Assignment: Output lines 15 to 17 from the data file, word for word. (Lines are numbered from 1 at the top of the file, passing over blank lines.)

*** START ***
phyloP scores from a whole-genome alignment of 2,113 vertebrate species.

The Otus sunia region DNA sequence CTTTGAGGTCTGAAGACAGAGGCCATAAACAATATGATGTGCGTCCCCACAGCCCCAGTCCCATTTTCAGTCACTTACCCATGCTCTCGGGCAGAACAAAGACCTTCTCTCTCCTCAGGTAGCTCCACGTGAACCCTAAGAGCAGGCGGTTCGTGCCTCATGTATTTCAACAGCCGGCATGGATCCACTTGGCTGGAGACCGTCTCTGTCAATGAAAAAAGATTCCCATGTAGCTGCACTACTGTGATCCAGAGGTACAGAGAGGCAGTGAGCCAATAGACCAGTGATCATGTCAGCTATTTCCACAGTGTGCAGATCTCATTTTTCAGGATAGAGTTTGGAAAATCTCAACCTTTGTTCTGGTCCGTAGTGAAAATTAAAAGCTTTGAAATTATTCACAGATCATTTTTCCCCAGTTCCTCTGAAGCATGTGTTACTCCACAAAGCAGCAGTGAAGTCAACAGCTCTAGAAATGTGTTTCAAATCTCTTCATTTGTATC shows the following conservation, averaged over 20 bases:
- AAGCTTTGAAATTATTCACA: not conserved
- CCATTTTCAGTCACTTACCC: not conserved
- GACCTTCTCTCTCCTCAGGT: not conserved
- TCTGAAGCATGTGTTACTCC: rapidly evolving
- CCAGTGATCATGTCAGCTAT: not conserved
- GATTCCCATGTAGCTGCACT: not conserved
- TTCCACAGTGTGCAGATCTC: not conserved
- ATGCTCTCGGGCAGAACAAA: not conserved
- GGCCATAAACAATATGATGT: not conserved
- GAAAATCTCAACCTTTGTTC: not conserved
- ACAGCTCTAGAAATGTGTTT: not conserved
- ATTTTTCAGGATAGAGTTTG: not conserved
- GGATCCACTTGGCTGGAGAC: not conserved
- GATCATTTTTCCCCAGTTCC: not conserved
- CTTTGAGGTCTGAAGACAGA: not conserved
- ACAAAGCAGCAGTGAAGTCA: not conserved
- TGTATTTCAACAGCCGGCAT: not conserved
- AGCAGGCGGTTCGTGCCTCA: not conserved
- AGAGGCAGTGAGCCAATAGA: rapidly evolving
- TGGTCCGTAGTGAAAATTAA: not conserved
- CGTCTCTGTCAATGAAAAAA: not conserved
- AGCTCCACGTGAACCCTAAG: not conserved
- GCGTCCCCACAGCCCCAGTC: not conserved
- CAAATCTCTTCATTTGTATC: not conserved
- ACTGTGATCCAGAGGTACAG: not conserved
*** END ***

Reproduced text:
- GGATCCACTTGGCTGGAGAC: not conserved
- GATCATTTTTCCCCAGTTCC: not conserved
- CTTTGAGGTCTGAAGACAGA: not conserved